Why I do what I do
My writing, research and work in community and participatory art rests on the belief that everyone has the right to create art and to share the result, as well as to enjoy and participate in the creations of others. Shaping your own cultural identity – and having it recognised by others – is central to human dignity and growth. If people can’t represent themselves culturally how can they do so in any other way, including politically? If people are only imagined and portrayed by others, how can they be full, free and equal members of society? And yet, in every society, people’s access to culture is very uneven. Those who identify with dominant cultures have no difficulty creating and promoting their values. Others, passively or actively denied cultural resources, platforms and legitimacy, remain on the margins. My work engages with those issues through research, support for cultural groups and writing.
How my work has developed
I’m a freelance writer, researcher and consultant with a long career in arts work with people. Between 1979 and 1994, I worked in community art with people in estates, towns, hospitals, institutions and prisons. As my interest in the ideas behind this work grew, I became involved with research and its implications. From 1994 to 2003 I undertook a series of studies of arts and culture, often with Comedia, including Use or Ornament? (1997) and ending with Only Connect (2004).
Since then, I’ve divided my time between community art, writing, and research. I’ve been lucky to work with many organisations including public bodies, foundations and universities, and above all with arts organisations whose values I share. I’ve also served on the boards of cultural groups and institutions. My work has taken me to many countries where I’ve been able to learn about community art in different cultures. In 2010, I began working on a series of creative projects that explore new ways of understanding people’s culture. Regular Marvels values the richness and diversity of people’s everyday art practice, especially when it is disregarded by power. Five books were published in the series and all are free to download from the website.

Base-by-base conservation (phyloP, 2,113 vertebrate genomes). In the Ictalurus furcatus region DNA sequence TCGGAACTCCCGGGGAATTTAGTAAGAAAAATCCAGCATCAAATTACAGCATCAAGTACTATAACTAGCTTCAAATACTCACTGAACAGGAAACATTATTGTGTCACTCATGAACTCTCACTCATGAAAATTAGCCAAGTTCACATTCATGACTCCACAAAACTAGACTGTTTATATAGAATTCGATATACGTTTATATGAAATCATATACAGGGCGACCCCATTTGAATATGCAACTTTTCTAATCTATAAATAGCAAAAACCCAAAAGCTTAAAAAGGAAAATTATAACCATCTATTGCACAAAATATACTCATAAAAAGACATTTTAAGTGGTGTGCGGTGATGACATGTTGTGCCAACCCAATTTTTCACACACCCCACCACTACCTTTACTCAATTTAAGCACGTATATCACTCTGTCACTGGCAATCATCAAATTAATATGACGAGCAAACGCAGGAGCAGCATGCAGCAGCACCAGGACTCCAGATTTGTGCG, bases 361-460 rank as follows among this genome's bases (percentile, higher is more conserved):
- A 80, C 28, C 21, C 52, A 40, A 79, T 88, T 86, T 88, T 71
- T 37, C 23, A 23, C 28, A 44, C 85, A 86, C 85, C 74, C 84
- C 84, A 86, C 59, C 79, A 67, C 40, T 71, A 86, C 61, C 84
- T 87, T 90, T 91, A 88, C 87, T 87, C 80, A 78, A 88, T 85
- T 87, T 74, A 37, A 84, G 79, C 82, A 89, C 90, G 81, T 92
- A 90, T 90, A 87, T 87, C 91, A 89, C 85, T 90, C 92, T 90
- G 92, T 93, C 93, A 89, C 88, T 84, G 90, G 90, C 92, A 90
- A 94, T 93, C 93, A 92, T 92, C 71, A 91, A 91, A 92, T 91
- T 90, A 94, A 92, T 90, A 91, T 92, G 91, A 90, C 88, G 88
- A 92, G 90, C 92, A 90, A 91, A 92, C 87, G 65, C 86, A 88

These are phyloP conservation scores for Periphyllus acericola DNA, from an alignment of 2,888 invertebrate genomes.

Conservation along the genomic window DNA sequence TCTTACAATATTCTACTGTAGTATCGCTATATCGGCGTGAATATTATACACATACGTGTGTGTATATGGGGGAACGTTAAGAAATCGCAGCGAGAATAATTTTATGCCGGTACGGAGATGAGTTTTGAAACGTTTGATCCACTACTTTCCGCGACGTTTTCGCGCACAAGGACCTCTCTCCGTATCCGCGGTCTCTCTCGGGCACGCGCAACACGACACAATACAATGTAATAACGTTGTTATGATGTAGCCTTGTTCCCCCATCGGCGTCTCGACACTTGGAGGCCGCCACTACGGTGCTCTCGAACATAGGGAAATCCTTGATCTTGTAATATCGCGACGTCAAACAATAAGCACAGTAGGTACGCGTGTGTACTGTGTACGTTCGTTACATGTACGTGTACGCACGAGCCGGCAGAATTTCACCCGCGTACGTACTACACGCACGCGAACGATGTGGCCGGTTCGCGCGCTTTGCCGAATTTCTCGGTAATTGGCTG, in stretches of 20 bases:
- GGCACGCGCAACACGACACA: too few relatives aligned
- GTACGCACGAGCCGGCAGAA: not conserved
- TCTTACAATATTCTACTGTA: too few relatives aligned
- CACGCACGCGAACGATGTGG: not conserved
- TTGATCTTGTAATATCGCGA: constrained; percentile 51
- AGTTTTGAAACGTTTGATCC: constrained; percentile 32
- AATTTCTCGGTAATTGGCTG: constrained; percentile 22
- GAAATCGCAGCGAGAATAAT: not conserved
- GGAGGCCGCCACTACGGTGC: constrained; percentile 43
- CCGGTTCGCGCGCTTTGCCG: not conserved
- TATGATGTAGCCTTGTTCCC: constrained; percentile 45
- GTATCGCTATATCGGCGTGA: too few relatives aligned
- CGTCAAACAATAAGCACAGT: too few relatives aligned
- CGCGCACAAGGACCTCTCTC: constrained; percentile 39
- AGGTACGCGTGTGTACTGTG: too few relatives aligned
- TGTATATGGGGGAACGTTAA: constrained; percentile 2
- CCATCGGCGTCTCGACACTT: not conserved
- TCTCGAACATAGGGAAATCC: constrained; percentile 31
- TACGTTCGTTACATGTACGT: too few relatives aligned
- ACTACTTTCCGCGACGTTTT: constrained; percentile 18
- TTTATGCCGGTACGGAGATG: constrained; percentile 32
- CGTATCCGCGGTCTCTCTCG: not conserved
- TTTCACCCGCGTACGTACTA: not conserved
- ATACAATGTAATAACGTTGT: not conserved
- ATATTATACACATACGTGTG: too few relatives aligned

With ‘A Restless Art‘, I’ve come home to the work that I first encountered in 1981, as an apprentice community arts worker taken on by Greenwich Mural Workshop. The world has changed enormously since then but the work is stronger than ever. It’s time to think again about what it is, how it is done and how those who practice it respond to the critical challenges it presents them and the world.
I hope you enjoy exploring the material on this website: if you have questions, please get in touch through the contact page. You can see more of my past work on these sites:
- Regular Marvels documents a project that explored alternative ways of writing about people’s experience of the arts. Working with an artist on each project, I used literary and artistic methods rather than academic ones, with the intention of producing short books that the people whose stories they told might actually read. The five books look at areas that the art world generally undervalues: amateur theatre, artists in old age, migrant artists, churches as artistic centres, and rural touring. You can download copies of each from the site or contact me if you want the printed version. The Regular Marvels project is currently hibernating while I work on A Restless Art.
- Parliament of Dreams This site is a platform for talking about arts policy, evaluation and practice, and is intended principally for people working in the field. If you want to know more about my past research, lectures and community art work, this is the place to look.
- Academia Finally, there is a 20 year archive of publications on my Academia page; if I’ve forgotten writing it, it might be here.